When I first discovered kombucha on a trip to Boston, I was on an extreme health kick and tried it for it the supposed health benefits. We didn’t have kombucha yet in the country I lived in, but after returning home and convincing a local grocery store to bring it in, I was able to get my hands on the fermented beverage once again. As is with my excitement for most food products foreign to me, I began to over indulge. It was for good reason though, as I was trying to give up my addiction to Diet Coke. The fizziness of a kombucha seemed to do the trick.
Of course at around $6 a pop, I was soon having two a day (some days more) and spending a ton of money on my new addiction. It was within that year that I began to notice recurring urinary tract infections—the worst I’ve ever experienced, and went to the emergency unit at the hospital to treat it.
Flash forward another few months and my kombucha habit had slowed to just one bottle per day—which scientists say is the healthy and recommended serving size for the beverage. Eventually, the cost of it got to me, as well as drinking one too many that had lost its fizz (nothing quite as dissatisfying as a flat kombucha, am I right?), and my habit slowed to an occasional indulgence. After a long period of not drinking kombucha and then having one, I noticed that familiar, dreaded UTI feeling and wondered if the two were somehow connected.
According to Healthline, “kombucha is unpasteurized and contains a mix of different types of bacteria and yeast [which] can promote the growth of opportunistic bacteria that can lead to infections in some people.” But kombucha contains a ton of the good type of bacteria, Lactobacalli, which have been proven to have a strong inhibitory effect on E. coli (the most common culprit of UTIs). DuPrey et al. discovered that “although rare, lactobacalli have been reported to cause infection in susceptible individuals with immune compromising conditions” like diabetes and cancer.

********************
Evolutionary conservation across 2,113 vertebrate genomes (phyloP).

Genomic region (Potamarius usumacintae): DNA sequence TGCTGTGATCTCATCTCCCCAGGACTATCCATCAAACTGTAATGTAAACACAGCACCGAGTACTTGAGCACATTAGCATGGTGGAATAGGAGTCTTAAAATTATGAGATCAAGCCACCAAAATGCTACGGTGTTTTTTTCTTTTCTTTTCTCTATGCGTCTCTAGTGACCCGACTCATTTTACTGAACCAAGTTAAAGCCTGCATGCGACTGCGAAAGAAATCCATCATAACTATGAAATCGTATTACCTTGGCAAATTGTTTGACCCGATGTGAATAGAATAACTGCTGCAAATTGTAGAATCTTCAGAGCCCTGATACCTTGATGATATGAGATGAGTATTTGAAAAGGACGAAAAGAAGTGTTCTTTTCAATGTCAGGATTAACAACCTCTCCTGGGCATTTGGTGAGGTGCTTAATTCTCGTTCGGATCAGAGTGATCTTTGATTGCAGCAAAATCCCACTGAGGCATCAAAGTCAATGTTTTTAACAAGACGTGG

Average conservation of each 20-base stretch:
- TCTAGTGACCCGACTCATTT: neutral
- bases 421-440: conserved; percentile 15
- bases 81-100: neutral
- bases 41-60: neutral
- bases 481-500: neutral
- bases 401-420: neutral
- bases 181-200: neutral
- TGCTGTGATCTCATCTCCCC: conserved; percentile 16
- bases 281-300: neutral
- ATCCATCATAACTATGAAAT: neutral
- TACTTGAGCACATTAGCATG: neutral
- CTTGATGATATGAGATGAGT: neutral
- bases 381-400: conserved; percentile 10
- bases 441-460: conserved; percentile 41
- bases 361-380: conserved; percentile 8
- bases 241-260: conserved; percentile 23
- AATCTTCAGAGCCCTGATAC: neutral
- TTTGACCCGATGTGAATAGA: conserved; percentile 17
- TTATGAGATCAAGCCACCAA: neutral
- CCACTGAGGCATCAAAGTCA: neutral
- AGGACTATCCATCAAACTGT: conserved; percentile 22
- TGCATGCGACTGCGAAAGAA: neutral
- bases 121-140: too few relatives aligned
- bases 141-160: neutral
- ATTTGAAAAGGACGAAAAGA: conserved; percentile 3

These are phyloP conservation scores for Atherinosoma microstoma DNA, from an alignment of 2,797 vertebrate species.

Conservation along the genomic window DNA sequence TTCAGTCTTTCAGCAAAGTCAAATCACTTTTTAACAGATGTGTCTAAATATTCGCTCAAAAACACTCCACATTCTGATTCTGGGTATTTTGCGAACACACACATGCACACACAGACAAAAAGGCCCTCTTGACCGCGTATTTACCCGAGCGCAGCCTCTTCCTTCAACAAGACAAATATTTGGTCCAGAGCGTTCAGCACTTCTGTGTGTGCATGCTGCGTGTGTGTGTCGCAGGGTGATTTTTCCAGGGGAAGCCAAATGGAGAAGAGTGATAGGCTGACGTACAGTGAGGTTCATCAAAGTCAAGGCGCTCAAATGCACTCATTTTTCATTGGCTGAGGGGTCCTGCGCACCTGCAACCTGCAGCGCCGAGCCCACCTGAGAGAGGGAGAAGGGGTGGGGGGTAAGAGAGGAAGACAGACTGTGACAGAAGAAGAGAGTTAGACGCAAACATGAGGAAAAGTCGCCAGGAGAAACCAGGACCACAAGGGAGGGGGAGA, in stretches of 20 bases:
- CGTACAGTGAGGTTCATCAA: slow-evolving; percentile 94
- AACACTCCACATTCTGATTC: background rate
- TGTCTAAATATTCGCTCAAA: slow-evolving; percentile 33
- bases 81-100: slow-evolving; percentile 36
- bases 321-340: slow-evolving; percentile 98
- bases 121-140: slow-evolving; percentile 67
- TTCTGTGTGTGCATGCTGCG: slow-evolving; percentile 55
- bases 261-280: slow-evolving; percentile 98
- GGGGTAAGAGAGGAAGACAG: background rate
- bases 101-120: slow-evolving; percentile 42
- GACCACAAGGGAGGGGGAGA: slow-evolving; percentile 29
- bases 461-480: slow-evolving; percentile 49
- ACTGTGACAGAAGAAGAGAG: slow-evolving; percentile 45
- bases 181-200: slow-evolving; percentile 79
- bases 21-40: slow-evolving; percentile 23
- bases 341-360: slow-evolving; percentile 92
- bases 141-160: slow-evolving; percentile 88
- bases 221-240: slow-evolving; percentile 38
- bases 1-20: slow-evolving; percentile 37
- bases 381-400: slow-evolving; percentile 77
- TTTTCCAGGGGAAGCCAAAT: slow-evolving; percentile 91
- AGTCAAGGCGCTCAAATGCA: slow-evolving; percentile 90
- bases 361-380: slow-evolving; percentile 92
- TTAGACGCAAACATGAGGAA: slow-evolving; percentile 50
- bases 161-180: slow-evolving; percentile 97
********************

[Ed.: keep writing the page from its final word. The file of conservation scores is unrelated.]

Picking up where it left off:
The Duprey et al. study lists UTIs as one of the infections possibly resulting from an excess of Lactobacalli. Although commonly known as the “good bacteria,” an overgrowth of Lactobacalli can sometimes seriously infect the urinary tract, blood streams, and vagina.
On the other hand, some studies suggest supplementing with probiotics like Lactobacallus can decrease the risk of UTIs by inhibiting the growth of bad bacteria. It’s especially recommended for women with “recurrent, complicated UTIs or prolonged antibiotics use,” according to this 2017 study.
Probiotics consist of live bacteria or other microorganisms that are meant to colonize the gut and outcompete the “bad” bacteria. According to MDLinx, our “bodies contain a plethora of bacteria that are essential for our survival.” But, even this website warns to not take them if you have a compromised immune system (possibly from being exposed to certain STDs, or if you have diabetes, cancer or have undergone surgery).
There are other reasons to be careful with taking probiotics as well, such as their ability to evolve in our gut and develop antibiotic resistance as well as adapt to growing on a larger number of sugars which thus allows them to stay in the gut longer, ultimately leading them to compete with our natural existing gut flora.
As the key to everything seems to be, balance is what comes up as the best way to move forward. For some, taking probiotics is a saving grace for their IBS and for their UTIs as well. But this study also shows that “in some cases, probiotics may lead to the production of toxins” and conditions like bacteraemia, which is a bacterial infection that has spread to the blood stream.
While the introduction of probiotics seems to work for some conditions for the majority of people, it’s important to keep tabs on yourself individually. The health claims for probiotics are fantastic but as usual, it may be best to ask a medical professional before starting any new healthcare regime.
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Photo: Nachev, Kavis, Nix, Nolen, Metz; Unsplash.